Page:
Senior UX & UR consultant Jenny Lardh discusses usability testing and explains why she likes using it.
Usability testing – and why I love it
Usability testing is a type of user research that evaluates the user’s experience when they are
interacting with a digital product or service. This style of testing is a fantastic opportunity to get
your product in front of your users and obtain first-hand feedback. It can be extremely valuable. And
it is something that I like to utilise as much as possible.
The different types of usability testing
There are two main types of usability testing with users: moderated and unmoderated. With
moderated usability testing, the UX Designer will observe the user in live conditions as they test the
product. Unmoderated usability testing is done without the UX Designer, and feedback can be given
in the form of user notes, a voice message, or by setting up a session that automatically records the
user and asks that they speak out loud as they are using the product.
Moderated and unmoderated user testing are amazing tools with pros and cons. What I like about
moderated usability testing is that I can manoeuvre the focus to areas I want to test more
thoroughly. However, this can be costly as it requires the UX Designer’s time, and there is a limit to
how many sessions can be done in a day.
Unmoderated usability testing comes without such volume restrictions. It can be sent to many users
who can do the testing at a time that suits them. However, the data is likely to be less in-depth. Plus,
you won’t have the same flexibility moderated sessions give you.
When to utilise usability testing
Usability testing is an important part of the UX lifecycle and can be utilised anytime. In my
experience, the earlier you can test, the better. You can, for example, even test a concept with users
before you have something visual. Most common, though, is to test a medium to high fidelity design.
A medium fidelity design is a prototype with limited functionality. A high fidelity design closely
matches the final result of a product’s design, and users will be able to see the content, visual styles,
and animated transitions so that it looks as realistic as possible.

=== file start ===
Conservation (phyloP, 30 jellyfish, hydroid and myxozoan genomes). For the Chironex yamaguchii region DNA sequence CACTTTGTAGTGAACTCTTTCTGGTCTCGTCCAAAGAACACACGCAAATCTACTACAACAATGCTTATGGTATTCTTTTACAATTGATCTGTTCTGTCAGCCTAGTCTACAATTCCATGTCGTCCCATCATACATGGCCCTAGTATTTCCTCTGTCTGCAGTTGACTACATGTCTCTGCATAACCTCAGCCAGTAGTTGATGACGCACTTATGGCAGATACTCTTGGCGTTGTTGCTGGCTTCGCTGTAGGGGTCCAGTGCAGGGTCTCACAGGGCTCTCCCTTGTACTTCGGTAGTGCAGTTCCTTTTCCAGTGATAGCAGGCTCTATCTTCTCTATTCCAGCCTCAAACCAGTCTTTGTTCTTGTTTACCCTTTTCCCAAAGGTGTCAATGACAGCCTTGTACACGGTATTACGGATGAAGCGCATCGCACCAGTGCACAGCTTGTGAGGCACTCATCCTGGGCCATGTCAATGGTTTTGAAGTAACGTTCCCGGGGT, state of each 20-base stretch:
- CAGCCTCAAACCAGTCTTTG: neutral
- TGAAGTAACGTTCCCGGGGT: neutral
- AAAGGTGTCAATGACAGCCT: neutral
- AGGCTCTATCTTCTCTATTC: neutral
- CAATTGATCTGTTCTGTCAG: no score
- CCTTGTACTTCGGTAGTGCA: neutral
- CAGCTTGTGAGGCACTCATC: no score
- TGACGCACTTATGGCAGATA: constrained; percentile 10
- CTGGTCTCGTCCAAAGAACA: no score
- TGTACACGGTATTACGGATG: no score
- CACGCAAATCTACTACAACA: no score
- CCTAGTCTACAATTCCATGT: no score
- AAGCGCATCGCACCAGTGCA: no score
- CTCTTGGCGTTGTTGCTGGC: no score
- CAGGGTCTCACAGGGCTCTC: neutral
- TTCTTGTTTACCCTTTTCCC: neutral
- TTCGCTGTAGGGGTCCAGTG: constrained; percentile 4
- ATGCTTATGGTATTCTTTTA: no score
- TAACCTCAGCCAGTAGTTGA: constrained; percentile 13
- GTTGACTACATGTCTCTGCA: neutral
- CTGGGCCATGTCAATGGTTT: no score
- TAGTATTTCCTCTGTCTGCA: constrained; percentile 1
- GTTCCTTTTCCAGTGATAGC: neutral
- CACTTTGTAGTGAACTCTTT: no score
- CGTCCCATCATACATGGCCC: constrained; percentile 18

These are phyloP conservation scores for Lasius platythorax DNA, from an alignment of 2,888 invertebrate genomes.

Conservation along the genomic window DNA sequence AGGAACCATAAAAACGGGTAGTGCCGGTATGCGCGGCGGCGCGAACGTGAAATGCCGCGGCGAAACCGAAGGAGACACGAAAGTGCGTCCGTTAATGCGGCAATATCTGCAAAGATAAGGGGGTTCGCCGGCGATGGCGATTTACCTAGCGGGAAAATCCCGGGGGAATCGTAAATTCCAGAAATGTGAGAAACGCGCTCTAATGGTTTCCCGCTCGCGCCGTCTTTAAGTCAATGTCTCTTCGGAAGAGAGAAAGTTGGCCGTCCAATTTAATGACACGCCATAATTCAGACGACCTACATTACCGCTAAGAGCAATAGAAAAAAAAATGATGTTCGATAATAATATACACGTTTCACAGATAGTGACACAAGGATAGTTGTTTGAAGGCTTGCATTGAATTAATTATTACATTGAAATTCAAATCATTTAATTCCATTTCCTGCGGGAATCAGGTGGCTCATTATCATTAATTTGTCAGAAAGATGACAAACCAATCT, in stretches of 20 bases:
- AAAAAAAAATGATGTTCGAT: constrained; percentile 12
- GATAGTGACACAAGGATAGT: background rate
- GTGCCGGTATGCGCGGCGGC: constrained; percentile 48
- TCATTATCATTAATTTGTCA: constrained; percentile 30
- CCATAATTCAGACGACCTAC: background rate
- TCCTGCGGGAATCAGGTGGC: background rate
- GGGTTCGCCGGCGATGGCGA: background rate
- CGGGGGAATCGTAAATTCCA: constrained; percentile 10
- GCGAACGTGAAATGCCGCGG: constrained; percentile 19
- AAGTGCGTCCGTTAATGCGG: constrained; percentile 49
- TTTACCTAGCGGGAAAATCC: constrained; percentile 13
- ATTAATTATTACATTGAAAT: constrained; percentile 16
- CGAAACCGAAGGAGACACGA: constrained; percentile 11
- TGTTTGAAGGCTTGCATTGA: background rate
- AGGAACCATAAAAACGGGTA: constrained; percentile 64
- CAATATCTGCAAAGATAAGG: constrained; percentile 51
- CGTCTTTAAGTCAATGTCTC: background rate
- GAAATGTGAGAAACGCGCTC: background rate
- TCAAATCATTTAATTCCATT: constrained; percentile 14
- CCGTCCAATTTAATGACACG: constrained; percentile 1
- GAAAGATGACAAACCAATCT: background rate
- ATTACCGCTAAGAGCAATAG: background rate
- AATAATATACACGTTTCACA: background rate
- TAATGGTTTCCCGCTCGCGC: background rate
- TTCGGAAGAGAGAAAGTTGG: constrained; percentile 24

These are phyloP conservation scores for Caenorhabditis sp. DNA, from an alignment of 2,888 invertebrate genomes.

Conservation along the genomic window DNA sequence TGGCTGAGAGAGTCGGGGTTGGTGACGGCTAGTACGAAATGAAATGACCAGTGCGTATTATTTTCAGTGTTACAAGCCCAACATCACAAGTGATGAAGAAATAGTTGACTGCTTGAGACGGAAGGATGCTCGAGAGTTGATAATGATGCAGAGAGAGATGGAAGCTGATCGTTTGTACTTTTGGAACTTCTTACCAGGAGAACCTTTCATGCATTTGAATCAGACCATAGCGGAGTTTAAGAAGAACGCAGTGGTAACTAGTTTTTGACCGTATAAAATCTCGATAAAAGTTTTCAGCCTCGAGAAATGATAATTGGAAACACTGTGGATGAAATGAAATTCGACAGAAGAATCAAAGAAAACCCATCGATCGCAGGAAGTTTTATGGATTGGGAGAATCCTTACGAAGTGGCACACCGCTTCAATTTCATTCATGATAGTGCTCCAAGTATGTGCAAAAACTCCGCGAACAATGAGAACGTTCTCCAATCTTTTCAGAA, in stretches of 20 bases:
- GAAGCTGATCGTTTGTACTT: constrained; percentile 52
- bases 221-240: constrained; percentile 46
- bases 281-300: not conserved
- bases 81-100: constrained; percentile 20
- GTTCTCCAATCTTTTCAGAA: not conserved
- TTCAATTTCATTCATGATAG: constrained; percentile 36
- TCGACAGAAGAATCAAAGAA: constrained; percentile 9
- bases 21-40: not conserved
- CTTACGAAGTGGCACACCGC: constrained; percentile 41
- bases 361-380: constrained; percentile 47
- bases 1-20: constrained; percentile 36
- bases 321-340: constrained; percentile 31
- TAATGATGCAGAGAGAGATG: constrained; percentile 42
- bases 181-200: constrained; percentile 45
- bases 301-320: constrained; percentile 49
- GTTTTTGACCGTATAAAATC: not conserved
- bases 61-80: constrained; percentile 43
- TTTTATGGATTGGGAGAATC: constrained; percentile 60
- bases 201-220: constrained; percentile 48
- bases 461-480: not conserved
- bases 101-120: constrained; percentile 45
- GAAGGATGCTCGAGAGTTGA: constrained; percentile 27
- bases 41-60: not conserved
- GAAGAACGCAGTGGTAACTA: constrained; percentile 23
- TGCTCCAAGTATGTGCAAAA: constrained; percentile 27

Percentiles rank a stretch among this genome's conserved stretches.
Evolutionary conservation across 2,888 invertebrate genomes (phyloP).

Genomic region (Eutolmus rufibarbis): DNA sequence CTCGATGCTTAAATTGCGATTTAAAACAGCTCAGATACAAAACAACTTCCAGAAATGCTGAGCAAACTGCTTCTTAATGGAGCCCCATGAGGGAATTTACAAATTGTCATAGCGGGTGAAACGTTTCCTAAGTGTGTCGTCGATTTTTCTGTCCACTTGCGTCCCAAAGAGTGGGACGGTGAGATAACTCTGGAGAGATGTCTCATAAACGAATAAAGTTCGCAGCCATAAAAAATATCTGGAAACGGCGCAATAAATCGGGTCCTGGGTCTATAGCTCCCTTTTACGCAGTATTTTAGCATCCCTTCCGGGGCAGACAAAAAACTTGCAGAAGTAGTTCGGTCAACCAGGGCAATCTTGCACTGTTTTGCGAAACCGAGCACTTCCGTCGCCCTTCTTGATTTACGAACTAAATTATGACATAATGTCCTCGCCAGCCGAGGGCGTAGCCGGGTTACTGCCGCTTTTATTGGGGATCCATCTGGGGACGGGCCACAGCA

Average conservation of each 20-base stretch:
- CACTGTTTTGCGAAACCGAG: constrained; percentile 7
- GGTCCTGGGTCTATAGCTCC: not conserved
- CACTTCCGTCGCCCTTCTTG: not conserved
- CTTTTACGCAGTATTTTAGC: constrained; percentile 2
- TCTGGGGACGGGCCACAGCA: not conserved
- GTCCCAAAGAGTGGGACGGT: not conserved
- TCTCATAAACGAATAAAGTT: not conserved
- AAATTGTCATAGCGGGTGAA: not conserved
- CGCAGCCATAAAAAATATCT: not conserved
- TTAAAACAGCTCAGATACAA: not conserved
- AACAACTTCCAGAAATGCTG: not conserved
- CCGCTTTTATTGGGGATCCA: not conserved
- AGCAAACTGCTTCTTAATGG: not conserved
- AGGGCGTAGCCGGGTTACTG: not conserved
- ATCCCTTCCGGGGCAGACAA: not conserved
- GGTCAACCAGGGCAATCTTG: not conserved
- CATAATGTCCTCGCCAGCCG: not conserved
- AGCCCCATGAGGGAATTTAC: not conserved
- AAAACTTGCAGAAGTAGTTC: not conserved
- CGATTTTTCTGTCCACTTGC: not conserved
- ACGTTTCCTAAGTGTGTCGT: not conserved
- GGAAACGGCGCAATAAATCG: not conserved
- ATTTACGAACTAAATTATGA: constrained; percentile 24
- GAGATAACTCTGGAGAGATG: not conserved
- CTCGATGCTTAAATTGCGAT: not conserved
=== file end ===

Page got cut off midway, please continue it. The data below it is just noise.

Testing a medium to high fidelity prototype gives your users something to interact with, often
triggering them to refer to examples they might not otherwise consider talking about.
I like to test my designs as early as possible as this helps in the long run by decreasing more
considerable changes further down the line. This way, it can save time, allowing me to focus on the
details while helping the product become more intuitive.
Usability testing. An important step in the UX lifecycle
When designing a product or service, our research will enable us to build a foundational
understanding of our users and their needs, but it’s not until we test our design that we know what
we have got right. We might have missed something. Let’s be honest; we will always miss
something! Missing things is part of the process. Identifying what’s missing is part of the discovery.
And improving through evolution is part of the journey. That’s why we iterate.
There have been countless times during user testing when I have put a design in front of a user only
to observe them doing something completely unexpected. This is amazing because they are using
and interpreting how they understand it to work, giving the research team clues as to how they want
it to work. I love it when this happens as it offers me invaluable insight into our users’ mental model
whilst improving my understanding of the users.
Usability testing. A confidence building process
Usability testing helps me quickly identify if my assumptions are correct or if I need to make
changes. When something isn’t quite working, your users will be confused. This is not a bad thing.
Finding what doesn’t work is just as valuable as finding out what does. It gives me a challenge. A
puzzle to solve; ‘What needs to change for this to make sense?’
As useful as it is when users don’t behave as you’d expected, there is perhaps no better feeling than
putting a design in front of users and watching them effortlessly navigate their way as if they have
used it before. That makes me very happy! It’s an instant confirmation of all the iterations and hard
work that the team have put in. The only challenge can be to manage the user’s expectations
because, from their perspective, they like it, and they’d like to use it in a live environment now!
Having a design validated by your users provides evidence to build your iterations. I’m often asked
why we have adopted a particular design over another. Explaining how user feedback has influenced
this builds confidence in your stakeholders that they are bringing the right product and design to
Going through a usability testing phase and iterating the design is fun, and I love it!
We hope that you have found this blog useful. If you are interested in UX or have a question for the
Triad UX team, please get in touch.